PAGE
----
Wednesday, September 14, 2022

The Water Knife

Paolo Bacigalupi
Completed 9/13/2022, Reviewed 9/14/2022
4 stars

This thriller was more a general speculative fiction than a full-fledged science fiction.  It’s a near future tale of water rights in an American Southwest of climate change and drought.  I was a little hesitant about this online book club selection because I didn’t care for the author’s Hugo winning The Windup Girl from several years back.  But this one was quite exciting and relatable, after a slow start.  The prose, character development, and world building were all quite good and the ending was a surprise.  I didn’t quite see it coming.  This book was nominated for two 2016 awards, including the Campbell.

Angel is a water knife, a corporate heavy, investigator and some time assassin for a Vegas water lord.  He is sent to Phoenix which is now a dying city as its water is being literally sucked away by California and Nevada.  There he meets Lucy, a dedicated journalist who is trying to find out why a friend of hers was tortured and killed.  Also in Phoenix, we meet Maria, a street tough who is trying to survive the realities of a water scarce inner city.  The three paths cross in various ways when a rich water lawyer is murdered for trying to sell the water rights guaranteed for Phoenix in a 150-year-old treaty between the Arizona government and a Native American nation.  

The plot is initially complicated.  The narrative follows the three main characters in alternating chapters for much of the book.  After a while, their paths begin to crisscross and it becomes clear their destinies are tied together.  Exactly how is part of what makes this book exciting.  

The characters are well crafted.  No one is totally likable.  Angel is downright despicable.  We are introduced to him as he goes into a small city to force the inhabitants out, practically destroying the city to accomplish this.  Lucy the prize-winning journalist is idealistic, living in Phoenix to cover the water situation and the crime and mayhem that results.  While not one of the bad guys, I was not immediately drawn to her.  Likewise with Maria, although she’s relatable.  She’s poor, living day to day trying to make money to survive when every idea she has results in organized crime taking her money as “tax”.  She lives in a world of conflicting values, those of her deceased hopeful father who remembers when times were better and those of her own, developed out of the reality of the day.  While not really likable, all the characters came across very realistically, so that when the climax occurs, it’s completely surprising and believable.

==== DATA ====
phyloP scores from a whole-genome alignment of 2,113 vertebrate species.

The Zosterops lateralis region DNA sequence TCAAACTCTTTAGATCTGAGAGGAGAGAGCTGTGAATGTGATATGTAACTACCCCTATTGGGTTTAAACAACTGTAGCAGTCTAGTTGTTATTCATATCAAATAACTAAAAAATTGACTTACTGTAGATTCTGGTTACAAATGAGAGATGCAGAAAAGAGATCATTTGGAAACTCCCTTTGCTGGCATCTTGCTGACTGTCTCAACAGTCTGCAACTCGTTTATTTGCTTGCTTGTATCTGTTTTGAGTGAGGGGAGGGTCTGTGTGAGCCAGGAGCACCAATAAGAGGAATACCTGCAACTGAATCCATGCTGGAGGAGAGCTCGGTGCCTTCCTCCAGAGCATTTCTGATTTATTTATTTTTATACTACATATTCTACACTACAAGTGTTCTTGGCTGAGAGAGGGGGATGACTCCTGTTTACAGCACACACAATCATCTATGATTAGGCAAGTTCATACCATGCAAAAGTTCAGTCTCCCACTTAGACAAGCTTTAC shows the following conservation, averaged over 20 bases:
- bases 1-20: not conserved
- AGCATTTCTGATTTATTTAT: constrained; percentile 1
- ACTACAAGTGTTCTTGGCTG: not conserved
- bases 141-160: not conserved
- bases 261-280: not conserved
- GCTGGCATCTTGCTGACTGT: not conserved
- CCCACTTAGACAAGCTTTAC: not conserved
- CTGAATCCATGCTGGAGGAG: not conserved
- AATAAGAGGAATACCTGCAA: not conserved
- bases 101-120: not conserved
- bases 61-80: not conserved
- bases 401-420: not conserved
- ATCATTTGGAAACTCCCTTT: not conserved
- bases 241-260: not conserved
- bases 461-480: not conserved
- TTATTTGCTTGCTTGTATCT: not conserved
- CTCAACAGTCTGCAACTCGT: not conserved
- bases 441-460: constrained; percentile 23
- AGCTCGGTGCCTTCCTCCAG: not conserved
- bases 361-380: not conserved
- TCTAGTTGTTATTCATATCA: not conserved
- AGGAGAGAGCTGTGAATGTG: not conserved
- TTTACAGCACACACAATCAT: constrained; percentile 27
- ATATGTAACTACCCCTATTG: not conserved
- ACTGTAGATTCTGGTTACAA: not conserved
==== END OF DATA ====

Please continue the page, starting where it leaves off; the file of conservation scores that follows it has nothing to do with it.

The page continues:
The prose is really good.  Almost journalistic in style, it reads well, building the excitement as the plot becomes realized.  There are no superfluous passages of descriptions.  Everything written gives you a strong sense of the world and the characters in it without become flowery and boring.  The world building is good, although there were a few words whose meanings I couldn’t figure out in context.  About halfway through, I figured out desal was short for desalinization and not a slang for something else.  Aside from those few things, I really got a sense of the horrible world of Phoenix and the inequities of the rich living in luxurious complexes filled with water basically stolen from the general population.  It probably helped that I lived in Colorado for many years and spent many a vacation in the parched southern Utah.  I love the fierce landscapes of the desert Southwest so it was easy to picture settings in my mind.  

I give this book four stars out of five.  After I realized I had gotten into a thriller, I was able to enjoy the book immensely.  I’m not always a fan of the thriller with its double and triple crosses and noir settings.  But after about the first third, I was pretty hooked.  I was even able to concentrate on finishing the book while waiting to be examined in the Emergency Room for a throbbing torn bicep tendon. (And yes, typing this review with a damaged dominant arm was not easy.)  I’d recommend this book to anyone, with it’s easily accessible plot and not too farfetched dystopian setting.

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